“This is the first presidential election I have ever been interested in,” my husband said to me this morning.
You know what that means, I had to explain the complicated electoral college and popular vote, and all of the details of the voting process to a man who was born and raised in a country, where voting for representation is not a thing.
Let’s just say it was a lot of recalling American government class from high school, and a little googling because let’s face it- it doesn’t always make sense unless you’re a political analyst but even then the jargon doesn’t necessarily cross the language barrier.
One thing I did enjoy about this election season and the civics lesson, was that my husband and I were able to dissect a lot of major issues ranging from Black Lives Matter and social unrest, the economy, the way Covid-19 response differs from US and Canada, and why everyone around the world was looking at this election.
There’s a Latin phrase I love Per Ardua Ad Astra, Through Adversity to the Stars, and I believe it to be true. Resilience is the biggest opportunity we have right now. Through uncertain times, it is sometimes the only thing that can fortify us.
In this moment where we stand at a precipice, where the hope of Kamala Harris’s position made the little girl in me cry and the adult women sob- hard.
As a woman and the mother of a daughter it speaks to something inside of us. As a woman of color, it speaks volumes as to where the country finds itself. In 1964, Dr. MLK gave an acceptance speech for his Nobel Prize that is reminiscent of this moment.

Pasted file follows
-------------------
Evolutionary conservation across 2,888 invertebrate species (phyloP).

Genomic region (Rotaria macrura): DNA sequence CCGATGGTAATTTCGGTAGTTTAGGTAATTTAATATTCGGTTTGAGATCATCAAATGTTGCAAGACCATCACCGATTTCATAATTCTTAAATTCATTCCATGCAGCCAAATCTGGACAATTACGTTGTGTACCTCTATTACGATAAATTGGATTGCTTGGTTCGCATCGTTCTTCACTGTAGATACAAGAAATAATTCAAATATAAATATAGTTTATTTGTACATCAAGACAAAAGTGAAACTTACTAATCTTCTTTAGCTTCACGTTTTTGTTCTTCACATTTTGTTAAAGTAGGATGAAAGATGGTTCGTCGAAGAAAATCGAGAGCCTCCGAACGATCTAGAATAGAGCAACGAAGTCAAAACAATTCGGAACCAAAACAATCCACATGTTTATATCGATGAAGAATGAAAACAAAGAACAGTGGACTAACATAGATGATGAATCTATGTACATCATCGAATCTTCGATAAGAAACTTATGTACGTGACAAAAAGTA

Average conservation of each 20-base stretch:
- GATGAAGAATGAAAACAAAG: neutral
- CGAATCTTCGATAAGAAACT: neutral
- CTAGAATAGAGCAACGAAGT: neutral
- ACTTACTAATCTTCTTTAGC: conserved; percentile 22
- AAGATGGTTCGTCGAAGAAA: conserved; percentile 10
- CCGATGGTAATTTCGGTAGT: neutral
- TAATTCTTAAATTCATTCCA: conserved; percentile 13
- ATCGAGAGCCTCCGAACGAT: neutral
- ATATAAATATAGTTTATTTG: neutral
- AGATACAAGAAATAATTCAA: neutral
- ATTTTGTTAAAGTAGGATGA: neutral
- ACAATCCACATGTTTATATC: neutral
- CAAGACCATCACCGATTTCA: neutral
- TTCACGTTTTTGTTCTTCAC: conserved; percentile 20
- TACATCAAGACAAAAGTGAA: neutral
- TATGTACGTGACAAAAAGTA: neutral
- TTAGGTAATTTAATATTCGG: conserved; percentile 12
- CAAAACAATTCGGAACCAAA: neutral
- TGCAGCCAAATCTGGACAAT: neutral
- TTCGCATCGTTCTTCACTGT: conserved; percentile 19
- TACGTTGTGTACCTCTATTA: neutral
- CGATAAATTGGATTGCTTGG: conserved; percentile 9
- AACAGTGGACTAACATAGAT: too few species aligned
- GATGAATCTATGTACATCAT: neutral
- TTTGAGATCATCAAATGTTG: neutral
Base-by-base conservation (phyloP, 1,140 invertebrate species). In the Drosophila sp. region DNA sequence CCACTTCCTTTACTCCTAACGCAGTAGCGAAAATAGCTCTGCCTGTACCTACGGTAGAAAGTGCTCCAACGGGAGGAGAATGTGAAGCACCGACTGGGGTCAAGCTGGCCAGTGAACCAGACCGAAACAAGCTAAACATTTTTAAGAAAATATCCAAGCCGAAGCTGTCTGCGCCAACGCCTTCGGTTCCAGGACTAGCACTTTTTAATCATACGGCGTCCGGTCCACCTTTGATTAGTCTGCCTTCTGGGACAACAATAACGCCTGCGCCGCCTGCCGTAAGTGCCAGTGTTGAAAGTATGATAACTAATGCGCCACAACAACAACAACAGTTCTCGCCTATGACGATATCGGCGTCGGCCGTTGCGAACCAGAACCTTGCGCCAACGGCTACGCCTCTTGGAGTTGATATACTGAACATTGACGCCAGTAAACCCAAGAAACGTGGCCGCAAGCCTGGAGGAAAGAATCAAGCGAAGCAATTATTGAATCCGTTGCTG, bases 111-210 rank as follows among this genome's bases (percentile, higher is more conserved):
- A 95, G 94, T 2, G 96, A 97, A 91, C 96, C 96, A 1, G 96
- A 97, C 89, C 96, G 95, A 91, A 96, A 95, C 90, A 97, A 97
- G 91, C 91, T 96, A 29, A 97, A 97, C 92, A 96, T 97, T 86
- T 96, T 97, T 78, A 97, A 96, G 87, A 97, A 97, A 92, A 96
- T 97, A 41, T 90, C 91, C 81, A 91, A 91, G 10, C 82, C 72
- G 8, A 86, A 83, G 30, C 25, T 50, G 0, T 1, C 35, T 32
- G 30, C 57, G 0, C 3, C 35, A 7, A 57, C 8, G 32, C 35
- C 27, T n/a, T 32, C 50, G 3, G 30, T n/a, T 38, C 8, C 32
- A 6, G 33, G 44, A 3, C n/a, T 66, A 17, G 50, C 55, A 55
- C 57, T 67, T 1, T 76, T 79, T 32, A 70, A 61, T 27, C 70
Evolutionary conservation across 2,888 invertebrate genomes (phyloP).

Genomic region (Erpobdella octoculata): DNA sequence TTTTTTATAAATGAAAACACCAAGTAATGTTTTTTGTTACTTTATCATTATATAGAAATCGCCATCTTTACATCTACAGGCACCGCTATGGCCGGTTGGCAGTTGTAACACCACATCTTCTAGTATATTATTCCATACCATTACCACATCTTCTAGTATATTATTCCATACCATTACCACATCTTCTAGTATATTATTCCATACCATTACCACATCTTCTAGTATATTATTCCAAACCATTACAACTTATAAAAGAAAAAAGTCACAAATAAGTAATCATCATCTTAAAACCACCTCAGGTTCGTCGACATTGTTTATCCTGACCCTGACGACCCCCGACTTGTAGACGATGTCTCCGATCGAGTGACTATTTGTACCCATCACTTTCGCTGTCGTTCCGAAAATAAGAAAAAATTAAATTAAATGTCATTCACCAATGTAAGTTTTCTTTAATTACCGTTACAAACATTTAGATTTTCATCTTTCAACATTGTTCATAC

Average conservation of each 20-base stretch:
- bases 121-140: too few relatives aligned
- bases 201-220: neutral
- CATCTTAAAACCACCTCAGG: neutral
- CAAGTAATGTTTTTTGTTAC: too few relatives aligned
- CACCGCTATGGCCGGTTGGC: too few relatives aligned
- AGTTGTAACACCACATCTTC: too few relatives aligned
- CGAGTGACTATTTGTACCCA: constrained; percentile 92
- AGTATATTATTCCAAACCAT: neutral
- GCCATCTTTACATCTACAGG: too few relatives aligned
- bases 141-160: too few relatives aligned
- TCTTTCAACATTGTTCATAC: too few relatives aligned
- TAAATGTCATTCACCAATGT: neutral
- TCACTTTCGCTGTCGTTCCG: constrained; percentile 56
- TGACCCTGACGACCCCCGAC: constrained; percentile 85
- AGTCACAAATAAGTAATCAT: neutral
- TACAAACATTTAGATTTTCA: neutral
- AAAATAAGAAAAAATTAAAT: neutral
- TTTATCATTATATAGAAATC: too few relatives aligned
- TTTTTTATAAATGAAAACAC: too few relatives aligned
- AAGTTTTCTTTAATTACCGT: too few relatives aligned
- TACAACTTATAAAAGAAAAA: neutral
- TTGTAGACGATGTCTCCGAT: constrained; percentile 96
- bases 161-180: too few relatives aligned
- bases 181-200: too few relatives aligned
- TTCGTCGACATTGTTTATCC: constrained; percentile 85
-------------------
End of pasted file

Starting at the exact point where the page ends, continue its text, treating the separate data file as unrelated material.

Another indication that progress is being made was found in the recent presidential election in the United States. The American people revealed great maturity by overwhelmingly rejecting a presidential candidate who had become identified with extremism, racism, and retrogression8. The voters of our nation rendered a telling blow to the radical right9. They defeated those elements in our society which seek to pit white against Negro and lead the nation down a dangerous Fascist path.
Let me not leave you with a false impression. The problem is far from solved. We still have a long, long way to go before the dream of freedom is a reality…”Dr MLK, Nobel Peace Prize Acceptance speech 1964
That was 1964! Maybe we haven’t made that much progress and since Trump lost by a hair in the popular vote- means there’s so much work to do. But there is still hope the work can be done. And that’s what we can’t lose again.
Yours in Kind,
Jessy, mother of a daughter. An immigrant, wife of an immigrant. Current Rogue Mom, futurepreneur